Sometimes these parts aren’t even in the game you’re training for. The NBA champion Steph Curry practices disaggregated learning when he spends time during practice dribbling two basketballs at the same time. This exercise increases his coordination and his confidence, even if he’ll never be playing a game with two basketballs in his hands.

    Another chess methodology comes from Wilhelm Steinitz, and it’s called the Theory of Accumulation of Small Advantages. Steinitz was a chess player in the nineteenth century, and he believed that the best approach to winning came not by being aggressive, but by being patient and methodical. In short: If you gain a slight advantage with every move, you’ll eventually build up an overwhelming, winning position.

    This theory of accumulation can be used practically by focusing on daily progress. Rather than trying to improve yourself in big leaps and bounds, make a small, manageable one percent improvement each and every day.

    Chess can teach us a philosophy of growth and discipline, one that helps us foster resilience in a world that is often focused on instant gratification. True wisdom lies in knowing that there is more to learn, no matter if you’re an amateur player or a grandmaster.

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    What is Move by Move about?

    Move by Move (2024) explores the profound lessons learned from over four decades playing chess, illustrating how the game fosters critical thinking, resilience, and strategic acumen. It reveals how chess transcends mere gameplay, offering invaluable wisdom applicable to navigating life's challenges and pursuing success.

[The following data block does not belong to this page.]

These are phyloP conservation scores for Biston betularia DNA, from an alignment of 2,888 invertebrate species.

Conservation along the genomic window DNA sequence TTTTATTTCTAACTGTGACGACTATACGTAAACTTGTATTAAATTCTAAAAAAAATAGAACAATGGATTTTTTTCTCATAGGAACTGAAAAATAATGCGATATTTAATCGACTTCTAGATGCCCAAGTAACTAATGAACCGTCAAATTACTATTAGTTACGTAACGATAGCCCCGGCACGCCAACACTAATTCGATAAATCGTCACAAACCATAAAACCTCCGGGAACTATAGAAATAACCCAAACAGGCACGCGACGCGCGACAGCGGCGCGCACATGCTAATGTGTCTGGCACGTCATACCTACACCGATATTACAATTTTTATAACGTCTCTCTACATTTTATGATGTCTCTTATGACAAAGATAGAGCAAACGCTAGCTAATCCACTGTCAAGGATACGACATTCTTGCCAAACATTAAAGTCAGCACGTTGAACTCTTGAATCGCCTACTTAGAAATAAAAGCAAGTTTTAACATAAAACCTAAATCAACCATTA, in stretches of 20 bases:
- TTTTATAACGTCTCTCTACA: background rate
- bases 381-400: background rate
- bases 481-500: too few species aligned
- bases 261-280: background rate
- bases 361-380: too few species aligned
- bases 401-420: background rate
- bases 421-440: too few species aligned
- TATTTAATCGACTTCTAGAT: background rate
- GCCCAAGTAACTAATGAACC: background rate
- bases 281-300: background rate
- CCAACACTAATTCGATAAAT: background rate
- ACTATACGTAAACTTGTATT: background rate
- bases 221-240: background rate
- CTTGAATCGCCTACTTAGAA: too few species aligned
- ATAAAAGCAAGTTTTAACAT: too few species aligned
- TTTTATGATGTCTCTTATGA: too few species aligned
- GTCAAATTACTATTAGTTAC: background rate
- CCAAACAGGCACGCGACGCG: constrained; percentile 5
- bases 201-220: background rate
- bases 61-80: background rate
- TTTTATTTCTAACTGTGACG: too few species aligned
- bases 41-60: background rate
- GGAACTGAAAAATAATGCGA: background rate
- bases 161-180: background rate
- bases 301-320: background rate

Move by Move Review

    Move by Move (2020) by Maurice Ashley is a captivating guide to improving your chess game through strategic thinking. Here's why this book is a gem:

    • It breaks down chess moves into clear, step-by-step explanations that are easy to follow, helping beginners and experienced players alike enhance their skills.
    • The book includes insights from a grandmaster, providing valuable perspectives and expert tips to elevate your game to the next level.
    • With its interactive approach and focus on practical application, readers are actively engaged in the learning process, ensuring an exciting and educational experience.

    Who should read Move by Move?

    • Chess aficionados
    • Sports fanatics
    • People eager to raise their game in life

    About the Author

    Maurice Ashley is an esteemed chess grandmaster, commentator, and coach with over four decades of experience in the game. He made history in 1999 by becoming the first African-American to attain the title of grandmaster. Renowned for his engaging commentary and commitment to promoting chess worldwide, Ashley has dedicated his career to sharing the game's transformative power and strategic insights with audiences of all ages.

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    Move by Move FAQs 

    What is the main message of Move by Move?

    The main message of Move by Move is mastering the art of strategic thinking and decision-making in chess.

    How long does it take to read Move by Move?

    Reading Move by Move requires a few hours. The Blinkist summary can be read in just 15 minutes.

    Is Move by Move a good book? Is it worth reading?

    Move by Move is a must-read for chess enthusiasts, providing valuable insights into improving tactical skills and overall gameplay.

    Who is the author of Move by Move?

    The author of Move by Move is Maurice Ashley.

    What to read after Move by Move?